Winner of the Malcolm Bowie Prize for the best article in any area of French Studies by an early career researcher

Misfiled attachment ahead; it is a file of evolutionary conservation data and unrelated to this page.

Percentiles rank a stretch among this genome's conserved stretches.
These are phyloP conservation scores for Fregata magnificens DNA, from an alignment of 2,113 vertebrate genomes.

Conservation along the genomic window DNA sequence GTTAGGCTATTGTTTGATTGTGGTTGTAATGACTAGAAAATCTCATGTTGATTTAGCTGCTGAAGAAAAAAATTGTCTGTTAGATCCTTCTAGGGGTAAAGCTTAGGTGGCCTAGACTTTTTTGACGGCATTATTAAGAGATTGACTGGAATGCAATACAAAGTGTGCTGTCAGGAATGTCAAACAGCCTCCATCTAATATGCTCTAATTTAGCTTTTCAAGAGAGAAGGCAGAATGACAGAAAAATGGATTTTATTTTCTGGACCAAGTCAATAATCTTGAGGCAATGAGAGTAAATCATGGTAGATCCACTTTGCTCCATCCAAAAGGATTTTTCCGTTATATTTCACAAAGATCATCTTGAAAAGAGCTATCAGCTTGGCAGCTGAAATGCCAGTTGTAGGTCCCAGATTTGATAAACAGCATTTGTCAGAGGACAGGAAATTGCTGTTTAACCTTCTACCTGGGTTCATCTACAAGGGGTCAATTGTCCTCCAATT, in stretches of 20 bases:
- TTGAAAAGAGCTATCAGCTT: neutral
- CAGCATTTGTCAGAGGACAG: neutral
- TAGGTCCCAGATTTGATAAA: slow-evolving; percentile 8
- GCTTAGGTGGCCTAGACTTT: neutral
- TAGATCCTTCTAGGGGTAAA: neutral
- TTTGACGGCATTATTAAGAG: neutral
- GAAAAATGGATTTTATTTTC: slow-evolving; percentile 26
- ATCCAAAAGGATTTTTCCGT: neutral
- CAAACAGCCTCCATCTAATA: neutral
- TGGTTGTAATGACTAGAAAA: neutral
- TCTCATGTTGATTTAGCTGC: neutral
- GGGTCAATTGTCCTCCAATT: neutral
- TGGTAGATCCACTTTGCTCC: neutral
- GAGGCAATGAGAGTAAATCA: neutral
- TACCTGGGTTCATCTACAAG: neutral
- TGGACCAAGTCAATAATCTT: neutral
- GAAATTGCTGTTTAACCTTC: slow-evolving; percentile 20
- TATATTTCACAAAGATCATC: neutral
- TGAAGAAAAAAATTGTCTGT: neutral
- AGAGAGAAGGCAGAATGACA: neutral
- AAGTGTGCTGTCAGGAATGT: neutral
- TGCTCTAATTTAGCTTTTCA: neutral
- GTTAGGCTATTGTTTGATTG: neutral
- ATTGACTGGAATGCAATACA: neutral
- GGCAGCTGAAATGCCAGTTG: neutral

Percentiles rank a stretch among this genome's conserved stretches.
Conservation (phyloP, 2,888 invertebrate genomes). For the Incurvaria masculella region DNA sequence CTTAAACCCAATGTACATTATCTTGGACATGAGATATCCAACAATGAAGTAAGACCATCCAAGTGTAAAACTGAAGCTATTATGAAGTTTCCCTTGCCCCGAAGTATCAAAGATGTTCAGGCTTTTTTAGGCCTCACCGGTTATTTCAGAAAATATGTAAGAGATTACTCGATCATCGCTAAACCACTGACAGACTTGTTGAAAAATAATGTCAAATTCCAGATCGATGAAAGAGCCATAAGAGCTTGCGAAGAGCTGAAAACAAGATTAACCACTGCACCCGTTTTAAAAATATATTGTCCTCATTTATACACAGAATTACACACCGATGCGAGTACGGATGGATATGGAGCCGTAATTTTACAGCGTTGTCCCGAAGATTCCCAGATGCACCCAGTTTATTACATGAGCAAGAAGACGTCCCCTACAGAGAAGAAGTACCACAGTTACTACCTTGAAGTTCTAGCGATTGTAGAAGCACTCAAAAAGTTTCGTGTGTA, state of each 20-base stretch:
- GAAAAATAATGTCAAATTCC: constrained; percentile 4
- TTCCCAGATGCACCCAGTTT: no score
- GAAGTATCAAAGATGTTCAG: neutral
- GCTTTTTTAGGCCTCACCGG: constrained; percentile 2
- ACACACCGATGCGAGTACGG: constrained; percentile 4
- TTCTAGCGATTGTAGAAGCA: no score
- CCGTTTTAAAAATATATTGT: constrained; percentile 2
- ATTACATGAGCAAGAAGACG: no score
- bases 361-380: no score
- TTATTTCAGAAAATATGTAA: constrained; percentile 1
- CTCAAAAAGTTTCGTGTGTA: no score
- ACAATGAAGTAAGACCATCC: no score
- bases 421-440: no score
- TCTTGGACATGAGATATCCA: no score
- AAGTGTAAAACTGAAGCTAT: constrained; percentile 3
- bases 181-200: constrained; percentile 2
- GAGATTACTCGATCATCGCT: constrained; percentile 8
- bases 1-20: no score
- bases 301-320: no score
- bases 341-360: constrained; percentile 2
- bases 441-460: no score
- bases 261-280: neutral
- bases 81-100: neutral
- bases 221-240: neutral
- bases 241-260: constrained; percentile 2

The critical reception of Daniel Pennac’s novel of 2012, Journal d’un corps, has displayed a surprising blindness to the faecal nature of the text’s originary scene, omitting it in accounts of the work to attend instead to other corporeal phenomena and frame the work as a meditation on mortality. In this article, I examine the disavowed faeces of this originary scene. This faecal matter, rather than something to be sanitized, should be treated as the site of a clear articulation of an excremental poetics, which, in positing writing as excrement, takes up the question of literary representation, informed by the paradoxical relationship of faeces to the propre, in the sense both of cleanliness (propreté) and of property (propriété). Through attending to the significant scatological dimension of Journal d’un corps, I show how Pennac’s work acts as a call to democratize literature: the universal nature of faecality models the way literature can be transformed from a site of propriété and propreté into something impropre that belongs to all.